Imagine a scanner the size of a grain of rice, built into your phone. You go to the grocery store and point it at something you want to buy. If it’s an apple, the scanner will tell you what variety it is, how much vitamin C it has and how long it has been in cold storage. If it’s a fish, you’ll learn whether it’s really orange roughy or just tilapia being passed off as something more expensive. If it’s a muffin, the device will tell you whether there’s gluten in it.

Although you won’t be able to do it tomorrow, this isn’t some kind of distant Jetsonian vision of the future. I’ve held the rice-size scanner in my hand; it was built for only a few dollars. I’ve seen bigger, more robust versions of the scanner do the things that your smartphone will be able to do, probably during the administration of the president we’re deciding on right now.

Every substance reflects (and absorbs) light in a different way, and the graph of that reflected light is a kind of optical fingerprint. Except it’s better. Although the whorls and lines in our fingertips don’t say anything inherent about their owner (See that swirl? Doesn’t mean you’re smart.), the peaks and valleys of the optical fingerprint do. That peak there is vitamin C. That other one is sugar. This pattern means gluten.

Identifying a food and its characteristics based on the scan is a twofold job: First, you simply match the optical reading to a library of known objects; second, you read the topography of the graph to zero in on specific characteristics. The two together can tell you an awful lot about what you’re scanning.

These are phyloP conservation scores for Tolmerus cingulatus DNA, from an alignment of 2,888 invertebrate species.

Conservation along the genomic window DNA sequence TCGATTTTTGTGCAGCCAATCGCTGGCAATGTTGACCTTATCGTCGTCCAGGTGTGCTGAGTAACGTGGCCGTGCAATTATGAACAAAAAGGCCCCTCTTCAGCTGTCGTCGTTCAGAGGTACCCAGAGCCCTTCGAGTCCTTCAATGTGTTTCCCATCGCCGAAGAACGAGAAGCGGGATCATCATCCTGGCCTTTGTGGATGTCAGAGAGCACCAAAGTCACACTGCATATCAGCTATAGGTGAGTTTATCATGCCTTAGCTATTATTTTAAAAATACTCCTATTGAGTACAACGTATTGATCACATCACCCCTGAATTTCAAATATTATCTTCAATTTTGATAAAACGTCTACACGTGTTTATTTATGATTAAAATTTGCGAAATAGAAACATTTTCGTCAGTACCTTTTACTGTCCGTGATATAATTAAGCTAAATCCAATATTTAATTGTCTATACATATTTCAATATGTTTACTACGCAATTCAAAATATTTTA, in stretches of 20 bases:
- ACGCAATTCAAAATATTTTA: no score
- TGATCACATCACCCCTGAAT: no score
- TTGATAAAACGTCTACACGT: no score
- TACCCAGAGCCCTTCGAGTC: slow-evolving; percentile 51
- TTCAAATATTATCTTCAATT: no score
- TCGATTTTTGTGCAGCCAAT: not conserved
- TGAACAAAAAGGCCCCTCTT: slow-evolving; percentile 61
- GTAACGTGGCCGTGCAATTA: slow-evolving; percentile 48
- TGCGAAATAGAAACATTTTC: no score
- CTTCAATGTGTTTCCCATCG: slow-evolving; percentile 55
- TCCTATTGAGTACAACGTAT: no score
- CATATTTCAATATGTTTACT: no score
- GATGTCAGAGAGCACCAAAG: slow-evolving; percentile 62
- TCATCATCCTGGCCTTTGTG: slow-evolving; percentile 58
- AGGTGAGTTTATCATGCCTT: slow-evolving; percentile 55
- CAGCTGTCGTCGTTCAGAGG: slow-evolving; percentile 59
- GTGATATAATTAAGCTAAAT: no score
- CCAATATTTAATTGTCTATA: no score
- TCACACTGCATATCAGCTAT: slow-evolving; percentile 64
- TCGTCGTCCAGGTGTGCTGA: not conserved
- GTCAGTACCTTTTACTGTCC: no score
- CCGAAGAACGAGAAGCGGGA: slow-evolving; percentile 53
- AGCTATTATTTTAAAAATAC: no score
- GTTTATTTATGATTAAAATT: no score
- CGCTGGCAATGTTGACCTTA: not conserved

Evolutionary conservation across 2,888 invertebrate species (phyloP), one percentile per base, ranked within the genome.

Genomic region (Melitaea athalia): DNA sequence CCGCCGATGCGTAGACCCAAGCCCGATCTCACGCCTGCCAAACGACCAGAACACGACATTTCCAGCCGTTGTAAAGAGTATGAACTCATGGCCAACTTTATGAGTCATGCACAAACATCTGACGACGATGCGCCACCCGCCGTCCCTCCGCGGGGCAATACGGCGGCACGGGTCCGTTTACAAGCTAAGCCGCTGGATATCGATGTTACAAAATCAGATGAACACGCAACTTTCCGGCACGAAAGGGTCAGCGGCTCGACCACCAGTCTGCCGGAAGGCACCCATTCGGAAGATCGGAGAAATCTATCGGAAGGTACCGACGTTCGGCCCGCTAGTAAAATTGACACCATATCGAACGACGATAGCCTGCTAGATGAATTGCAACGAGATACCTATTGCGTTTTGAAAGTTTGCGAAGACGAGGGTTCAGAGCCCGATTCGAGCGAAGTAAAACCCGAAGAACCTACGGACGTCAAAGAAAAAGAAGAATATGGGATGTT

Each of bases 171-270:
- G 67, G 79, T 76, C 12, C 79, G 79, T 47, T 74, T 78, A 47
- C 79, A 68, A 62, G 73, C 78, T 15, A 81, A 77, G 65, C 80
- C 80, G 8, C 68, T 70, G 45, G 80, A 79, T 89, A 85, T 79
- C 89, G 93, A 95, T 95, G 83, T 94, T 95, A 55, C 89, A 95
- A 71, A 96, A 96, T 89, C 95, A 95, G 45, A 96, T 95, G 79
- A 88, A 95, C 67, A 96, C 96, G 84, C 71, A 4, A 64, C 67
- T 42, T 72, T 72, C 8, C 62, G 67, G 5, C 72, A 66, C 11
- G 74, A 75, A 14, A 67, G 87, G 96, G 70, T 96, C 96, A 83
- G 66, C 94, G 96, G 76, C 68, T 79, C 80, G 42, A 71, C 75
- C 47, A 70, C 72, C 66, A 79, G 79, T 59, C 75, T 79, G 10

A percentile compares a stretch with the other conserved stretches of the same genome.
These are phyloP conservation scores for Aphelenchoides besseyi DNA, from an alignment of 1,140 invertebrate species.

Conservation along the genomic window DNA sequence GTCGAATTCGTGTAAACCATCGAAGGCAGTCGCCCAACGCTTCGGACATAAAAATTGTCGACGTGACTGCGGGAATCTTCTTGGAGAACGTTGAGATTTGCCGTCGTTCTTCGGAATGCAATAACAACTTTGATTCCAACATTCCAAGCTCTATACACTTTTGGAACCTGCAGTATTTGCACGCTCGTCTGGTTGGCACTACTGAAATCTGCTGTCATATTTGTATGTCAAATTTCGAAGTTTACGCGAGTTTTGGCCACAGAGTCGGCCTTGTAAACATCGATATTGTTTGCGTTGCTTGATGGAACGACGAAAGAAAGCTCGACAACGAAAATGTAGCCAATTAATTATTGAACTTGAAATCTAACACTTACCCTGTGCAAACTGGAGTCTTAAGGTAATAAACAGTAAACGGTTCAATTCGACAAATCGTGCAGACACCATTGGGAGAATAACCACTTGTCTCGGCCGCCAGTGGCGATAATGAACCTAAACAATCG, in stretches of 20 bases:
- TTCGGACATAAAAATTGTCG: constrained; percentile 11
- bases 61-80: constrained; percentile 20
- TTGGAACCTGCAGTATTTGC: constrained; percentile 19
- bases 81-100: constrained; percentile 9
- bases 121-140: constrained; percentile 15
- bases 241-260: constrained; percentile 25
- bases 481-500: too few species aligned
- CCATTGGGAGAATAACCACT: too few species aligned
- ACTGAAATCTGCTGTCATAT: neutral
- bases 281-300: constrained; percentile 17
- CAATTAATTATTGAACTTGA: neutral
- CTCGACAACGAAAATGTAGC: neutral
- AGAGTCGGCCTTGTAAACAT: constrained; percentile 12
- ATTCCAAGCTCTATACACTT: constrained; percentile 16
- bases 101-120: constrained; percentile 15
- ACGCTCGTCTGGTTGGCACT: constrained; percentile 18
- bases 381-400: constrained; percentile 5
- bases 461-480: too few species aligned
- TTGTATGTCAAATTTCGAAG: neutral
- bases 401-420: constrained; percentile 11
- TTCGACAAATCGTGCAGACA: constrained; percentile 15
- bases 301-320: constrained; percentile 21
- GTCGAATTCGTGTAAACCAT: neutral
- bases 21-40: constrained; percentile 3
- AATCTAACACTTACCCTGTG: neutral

Read the full article here.

Food processors get a kick start with Food Starter

From Food In Canada

With nearly 20,000 new food products introduced to the market each year, consumers have a lot of choice. Each new product represents countless hours of hard work perfecting the product, conducting market research, meeting regulatory requirements and making critical business decisions.

Food Starter is a new venture that provides a launch pad for the discovery, creation and success of new food products and companies in Toronto.

Launched in 2015, Food Starter is a hands-on incubator program for entrepreneurs who want make a breakthrough in the food market. The 20,000 square foot facility provides access to shared production and packaging facilities, business advisory services and a structured training program to help entrepreneurs build and grow their food processing business.